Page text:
This week I have been thinking about the 1951 Alistair Sim classic version of Dickens’, A Christmas Carol. In particular, I have thought about the scene where Scrooge makes it to Christmas morning, having encountered the three Christmas spirits in the night. He is giddy and sing-songy, and in his elation he confesses to his housekeeper, Mrs. Dilber, this newly realized truth: “I don't know anything. I never did know anything; but now I know that I don't know anything.”
As I approach my 59th birthday (November 17), I am understanding that sentiment more and more each day. How very little I know. I don't know anything! And what a terrible burden is lifted off with that confession — the burden of thinking that I actually know anything (or that I even have to know anything).
The gospel does speak of a certain kind of knowledge. Not the knowledge of facts and figures or concepts or principles, but the knowledge of God the Father through Jesus the Son. It is the intimate knowing of someone else that comes through relationship with that person. It is the deepest, most intense kind of knowledge. And ultimately, it is the only knowledge that matters. “This is eternal life,” Jesus prayed in the Garden of Gethsemane, “that they may know You, the only true God, and Jesus Christ whom You have sent” (John 17:3). Knowing Christ is knowing life itself.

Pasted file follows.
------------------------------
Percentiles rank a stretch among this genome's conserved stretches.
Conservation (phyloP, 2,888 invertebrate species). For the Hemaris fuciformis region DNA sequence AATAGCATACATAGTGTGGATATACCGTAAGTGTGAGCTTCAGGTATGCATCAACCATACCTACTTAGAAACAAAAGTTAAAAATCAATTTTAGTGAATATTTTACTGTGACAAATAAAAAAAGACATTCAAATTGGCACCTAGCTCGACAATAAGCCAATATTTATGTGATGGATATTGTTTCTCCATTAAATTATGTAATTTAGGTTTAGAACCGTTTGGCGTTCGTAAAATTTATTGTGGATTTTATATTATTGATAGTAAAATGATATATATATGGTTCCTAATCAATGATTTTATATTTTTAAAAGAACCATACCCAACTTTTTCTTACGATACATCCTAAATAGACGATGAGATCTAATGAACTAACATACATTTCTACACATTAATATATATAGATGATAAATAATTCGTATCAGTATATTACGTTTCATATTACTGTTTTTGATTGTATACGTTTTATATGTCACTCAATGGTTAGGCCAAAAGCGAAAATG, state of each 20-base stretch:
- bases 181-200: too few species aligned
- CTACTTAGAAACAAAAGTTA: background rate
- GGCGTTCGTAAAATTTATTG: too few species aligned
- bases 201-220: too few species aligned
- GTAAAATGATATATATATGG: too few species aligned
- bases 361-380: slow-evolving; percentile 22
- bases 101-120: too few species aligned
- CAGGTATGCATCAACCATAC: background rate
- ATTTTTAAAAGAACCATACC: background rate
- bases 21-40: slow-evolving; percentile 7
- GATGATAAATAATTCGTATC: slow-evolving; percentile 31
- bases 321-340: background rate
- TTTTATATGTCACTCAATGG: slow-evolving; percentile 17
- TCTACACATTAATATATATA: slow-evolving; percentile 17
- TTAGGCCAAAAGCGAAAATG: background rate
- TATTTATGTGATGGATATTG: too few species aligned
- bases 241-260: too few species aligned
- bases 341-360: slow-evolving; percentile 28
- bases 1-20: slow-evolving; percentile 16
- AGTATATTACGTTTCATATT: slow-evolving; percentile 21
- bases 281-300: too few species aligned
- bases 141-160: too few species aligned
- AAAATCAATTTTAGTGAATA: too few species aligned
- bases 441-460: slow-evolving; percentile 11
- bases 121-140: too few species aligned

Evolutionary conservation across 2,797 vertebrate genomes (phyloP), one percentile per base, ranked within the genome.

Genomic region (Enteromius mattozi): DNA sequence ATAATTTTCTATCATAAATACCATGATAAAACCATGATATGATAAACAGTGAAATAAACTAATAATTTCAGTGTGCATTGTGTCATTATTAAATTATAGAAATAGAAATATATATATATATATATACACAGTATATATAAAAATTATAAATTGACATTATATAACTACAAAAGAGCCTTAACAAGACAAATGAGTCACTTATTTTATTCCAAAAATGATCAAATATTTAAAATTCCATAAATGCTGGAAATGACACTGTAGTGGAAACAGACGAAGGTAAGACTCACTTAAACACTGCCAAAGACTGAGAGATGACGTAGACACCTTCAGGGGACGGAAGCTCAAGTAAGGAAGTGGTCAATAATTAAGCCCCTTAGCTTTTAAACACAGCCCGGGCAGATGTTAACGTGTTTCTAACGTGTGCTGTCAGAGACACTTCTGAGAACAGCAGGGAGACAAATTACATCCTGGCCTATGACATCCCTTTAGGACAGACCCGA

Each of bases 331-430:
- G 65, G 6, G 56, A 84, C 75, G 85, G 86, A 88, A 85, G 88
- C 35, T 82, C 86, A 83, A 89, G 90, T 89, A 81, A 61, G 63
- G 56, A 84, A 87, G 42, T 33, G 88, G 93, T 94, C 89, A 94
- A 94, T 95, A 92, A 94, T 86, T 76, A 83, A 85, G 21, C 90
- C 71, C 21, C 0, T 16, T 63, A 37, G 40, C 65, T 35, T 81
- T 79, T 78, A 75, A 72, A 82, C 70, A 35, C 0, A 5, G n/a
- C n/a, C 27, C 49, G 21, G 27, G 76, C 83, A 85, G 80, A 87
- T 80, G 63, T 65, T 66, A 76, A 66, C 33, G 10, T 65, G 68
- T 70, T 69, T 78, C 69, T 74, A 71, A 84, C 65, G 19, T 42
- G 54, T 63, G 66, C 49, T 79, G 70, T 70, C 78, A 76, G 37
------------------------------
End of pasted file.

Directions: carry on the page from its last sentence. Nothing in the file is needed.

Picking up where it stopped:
In his wonderful pastoral prayer in Ephesians 1, Paul prays for those who believe in Jesus, that the Father would give us wisdom and revelation so that we may know Him — essentially that we may know Him more and more. Truth is personal, which is to say, it is a Person. Jesus said, “I am … the Truth” (John 14:6). To know Him is to know all that is needed.
So, here I stand now, not knowing anything, before the God who knows everything. He cares not that I know nothing but He bathes me in His love. And now I am free to learn everything. What a wonderful relief as I journey into the next seasons of my life.